By Jack Muffoletto, Sr. Principal, TK Architects International
The Article first appeared in the October (Lobby and Design) issue of Film Journal magazine HERE.
First impressions are made within the first five seconds (or less) of an encounter. Sure, the movie-going experience starts before your lobby, but it is just as important for your credibility when the customer opens the front door.
Besides those first five seconds, how do you make your lobby a favorite place to visit and what constitutes good business sense in your lobby design?
Consider where we are now and where we came from. The thought process for the lobby has changed dramatically over time. Grand movie palaces of the Golden Age had distinctive lobbies that left an impression and reinforced movie-going as a special experience. But single-screen and twin cinemas had small, cramped lobbies, an afterthought for concessions, and sometimes toilet rooms downstairs. The multiplexes and megaplexes did a better job of thinking about circulating large groups of people, capitalizing on concession revenues and providing toilet room accessibility, but they had proportionately large investments in square footage for a hyped waiting space with an arcade room and no real customer engagement.
In the design profession we get asked, “What’s new?” The reason we get asked that question is because no one wants to build a facility one year and then second-guess in the next year about “Why didn’t we do that?” Business is affected by market forces like the economy, political change, technological advances and demographics. Good businesses use their imagination to create new ways of operating for the new normal over the course of time. For example, consider all the talk about Millennials: They are a force to be reckoned with because they are a generation that will dominate the marketplace and be future customers in your lobbies.
The Design Impact
The design impact starts with a strong sense of entry, which must create an invitation to enter and make the patron fascinated to explore what is inside. Consider simplicity that declutters the patron’s thoughts, and focus on a strong sense of palette, materials and lighting or a feature.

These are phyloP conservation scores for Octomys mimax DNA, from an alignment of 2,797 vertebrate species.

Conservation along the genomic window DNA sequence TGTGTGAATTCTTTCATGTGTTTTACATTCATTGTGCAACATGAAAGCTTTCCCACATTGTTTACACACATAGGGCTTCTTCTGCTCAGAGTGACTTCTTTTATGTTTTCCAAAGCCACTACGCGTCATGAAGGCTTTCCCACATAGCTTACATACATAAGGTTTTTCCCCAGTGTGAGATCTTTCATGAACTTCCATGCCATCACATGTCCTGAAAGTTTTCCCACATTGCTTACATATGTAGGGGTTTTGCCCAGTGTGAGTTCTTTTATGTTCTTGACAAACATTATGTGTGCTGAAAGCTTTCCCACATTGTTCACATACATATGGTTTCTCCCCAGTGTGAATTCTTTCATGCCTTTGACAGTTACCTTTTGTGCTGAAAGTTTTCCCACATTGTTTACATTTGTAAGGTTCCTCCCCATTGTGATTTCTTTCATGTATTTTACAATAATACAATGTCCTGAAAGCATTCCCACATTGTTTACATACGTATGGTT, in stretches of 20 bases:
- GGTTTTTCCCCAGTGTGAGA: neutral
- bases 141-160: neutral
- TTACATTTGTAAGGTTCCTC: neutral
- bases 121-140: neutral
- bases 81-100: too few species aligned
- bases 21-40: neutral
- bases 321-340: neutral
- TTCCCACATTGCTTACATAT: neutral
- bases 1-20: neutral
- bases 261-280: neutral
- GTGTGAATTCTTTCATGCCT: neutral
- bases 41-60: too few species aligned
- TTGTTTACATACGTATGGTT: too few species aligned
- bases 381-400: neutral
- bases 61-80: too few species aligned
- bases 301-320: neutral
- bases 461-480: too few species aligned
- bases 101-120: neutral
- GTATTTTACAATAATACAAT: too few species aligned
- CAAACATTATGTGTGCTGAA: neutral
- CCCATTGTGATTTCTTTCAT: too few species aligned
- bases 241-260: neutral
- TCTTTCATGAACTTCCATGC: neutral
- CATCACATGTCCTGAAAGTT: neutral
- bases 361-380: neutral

This does not need to be expensive, just visually enticing and simultaneously comfortable for the customer. Be authentic. This can be accomplished by incorporating elements with a local flavor that reinforces the community, like early photography, maps, local materials or antiques. Art is a catalyst because it can be memorable and can evoke emotion. It can be attention-grabbing and large; it can add character by being eclectic, sculptural or three-dimensional; it can be transformative by being animated and whimsical. It does not need to be expensive, as art can be found in digitally printed wall coverings, carpet, fabrics, graphics and light fixtures. The oft-stated goal of an entertainment project is to connect to the customer before, during and after, so that people are engaged and they keep talking about your space, particularly via digital word of mouth.
A Favorite Place to Visit
Make your lobby into a favorite place to visit. For Millennials, it can be the Googlization of your lobby, a place where the real and digital worlds converge. Free high-speed Wi-Fi, connectivity and the whole seamless integration with technology is a starting point and a plus.
Consider a place where there are virtual personalized perks aimed at instant gratification that incentivizes and motivates. But don’t stop there. Patrons want to use their apps, virtual currency and have plug-ins for charging. Make the design a place that is easy for all patrons to maneuver, because people like convenience. Add media with ads and entertainment.
Also, add choices of seating types. There should be options for community seating, small group seating and one-on-one seating. Add a suitable food and beverage revenue source. All of this provides opportunities to share an experience in real time and on social media. People enjoy seeking out and finding new, interesting and comfortable food and entertainment venues that have real and virtual touch-points, creating that positive word of mouth that is so important to sales. For Millennials, social media is their primary mode of interaction with friends, co-workers and the outside world.
On the business side, the most basic design principle of cost-effectiveness is functionality. The overall layout needs to have a strong sense of space planning. Money can be saved by having an informed sense of efficiencies in circulation space, seating, space that generates revenue, support space and minimal residual space. Think about how customers will flow through your facility and let the design tell a story.
You are successful if the customer is not sure what they like better—the way the design takes them through the space or how visually pleasing it is. Good lobby design is critical to us, but ultimately we are judged by the perception of the end user. Good lobby design needs to incorporate good business and common sense.
In fact, the customer does not need to buy a movie ticket. Let them dwell and spend money. Customers have no problem spending money for the right experience.
You know good lobby design when you see it. With proper design strategies, your lobby can create word of mouth that creates repeat customers who want to experience “places.” It does not have to be expensive. As Ralf Speth, CEO of Jaguar, says, “If you think good design is expensive, you should look at the cost of bad design.”